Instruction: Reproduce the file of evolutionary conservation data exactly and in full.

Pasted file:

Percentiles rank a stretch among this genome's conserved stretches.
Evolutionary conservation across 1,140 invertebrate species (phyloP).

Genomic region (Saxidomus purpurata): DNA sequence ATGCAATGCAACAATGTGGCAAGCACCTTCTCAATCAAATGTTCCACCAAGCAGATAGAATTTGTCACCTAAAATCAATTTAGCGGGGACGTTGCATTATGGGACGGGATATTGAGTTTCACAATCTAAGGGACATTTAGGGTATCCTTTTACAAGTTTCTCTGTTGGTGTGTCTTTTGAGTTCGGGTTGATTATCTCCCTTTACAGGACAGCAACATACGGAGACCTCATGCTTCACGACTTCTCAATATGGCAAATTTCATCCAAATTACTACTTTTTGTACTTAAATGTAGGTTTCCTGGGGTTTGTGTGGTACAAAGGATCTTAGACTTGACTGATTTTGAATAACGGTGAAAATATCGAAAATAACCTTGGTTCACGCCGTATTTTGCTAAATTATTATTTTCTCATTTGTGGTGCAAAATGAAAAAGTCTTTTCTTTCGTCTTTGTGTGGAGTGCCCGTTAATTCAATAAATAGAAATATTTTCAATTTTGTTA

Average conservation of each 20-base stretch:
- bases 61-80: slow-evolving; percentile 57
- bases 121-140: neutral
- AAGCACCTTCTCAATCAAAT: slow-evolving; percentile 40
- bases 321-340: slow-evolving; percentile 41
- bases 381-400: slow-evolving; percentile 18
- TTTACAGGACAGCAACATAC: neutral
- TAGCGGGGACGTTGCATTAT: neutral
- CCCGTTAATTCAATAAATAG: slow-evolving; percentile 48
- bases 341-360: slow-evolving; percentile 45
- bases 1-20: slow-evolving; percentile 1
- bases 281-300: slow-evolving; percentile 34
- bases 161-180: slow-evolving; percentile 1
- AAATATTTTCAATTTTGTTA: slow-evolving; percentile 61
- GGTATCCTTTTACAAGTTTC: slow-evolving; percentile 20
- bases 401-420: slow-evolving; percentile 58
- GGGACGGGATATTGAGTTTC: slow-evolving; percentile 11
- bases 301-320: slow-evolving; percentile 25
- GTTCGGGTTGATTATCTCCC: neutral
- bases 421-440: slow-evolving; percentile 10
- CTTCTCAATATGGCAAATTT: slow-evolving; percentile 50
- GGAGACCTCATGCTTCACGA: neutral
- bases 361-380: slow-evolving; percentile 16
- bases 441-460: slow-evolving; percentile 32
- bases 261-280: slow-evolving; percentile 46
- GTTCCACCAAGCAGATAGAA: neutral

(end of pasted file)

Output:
Percentiles rank a stretch among this genome's conserved stretches.
Evolutionary conservation across 1,140 invertebrate species (phyloP).

Genomic region (Saxidomus purpurata): DNA sequence ATGCAATGCAACAATGTGGCAAGCACCTTCTCAATCAAATGTTCCACCAAGCAGATAGAATTTGTCACCTAAAATCAATTTAGCGGGGACGTTGCATTATGGGACGGGATATTGAGTTTCACAATCTAAGGGACATTTAGGGTATCCTTTTACAAGTTTCTCTGTTGGTGTGTCTTTTGAGTTCGGGTTGATTATCTCCCTTTACAGGACAGCAACATACGGAGACCTCATGCTTCACGACTTCTCAATATGGCAAATTTCATCCAAATTACTACTTTTTGTACTTAAATGTAGGTTTCCTGGGGTTTGTGTGGTACAAAGGATCTTAGACTTGACTGATTTTGAATAACGGTGAAAATATCGAAAATAACCTTGGTTCACGCCGTATTTTGCTAAATTATTATTTTCTCATTTGTGGTGCAAAATGAAAAAGTCTTTTCTTTCGTCTTTGTGTGGAGTGCCCGTTAATTCAATAAATAGAAATATTTTCAATTTTGTTA

Average conservation of each 20-base stretch:
- bases 61-80: slow-evolving; percentile 57
- bases 121-140: neutral
- AAGCACCTTCTCAATCAAAT: slow-evolving; percentile 40
- bases 321-340: slow-evolving; percentile 41
- bases 381-400: slow-evolving; percentile 18
- TTTACAGGACAGCAACATAC: neutral
- TAGCGGGGACGTTGCATTAT: neutral
- CCCGTTAATTCAATAAATAG: slow-evolving; percentile 48
- bases 341-360: slow-evolving; percentile 45
- bases 1-20: slow-evolving; percentile 1
- bases 281-300: slow-evolving; percentile 34
- bases 161-180: slow-evolving; percentile 1
- AAATATTTTCAATTTTGTTA: slow-evolving; percentile 61
- GGTATCCTTTTACAAGTTTC: slow-evolving; percentile 20
- bases 401-420: slow-evolving; percentile 58
- GGGACGGGATATTGAGTTTC: slow-evolving; percentile 11
- bases 301-320: slow-evolving; percentile 25
- GTTCGGGTTGATTATCTCCC: neutral
- bases 421-440: slow-evolving; percentile 10
- CTTCTCAATATGGCAAATTT: slow-evolving; percentile 50
- GGAGACCTCATGCTTCACGA: neutral
- bases 361-380: slow-evolving; percentile 16
- bases 441-460: slow-evolving; percentile 32
- bases 261-280: slow-evolving; percentile 46
- GTTCCACCAAGCAGATAGAA: neutral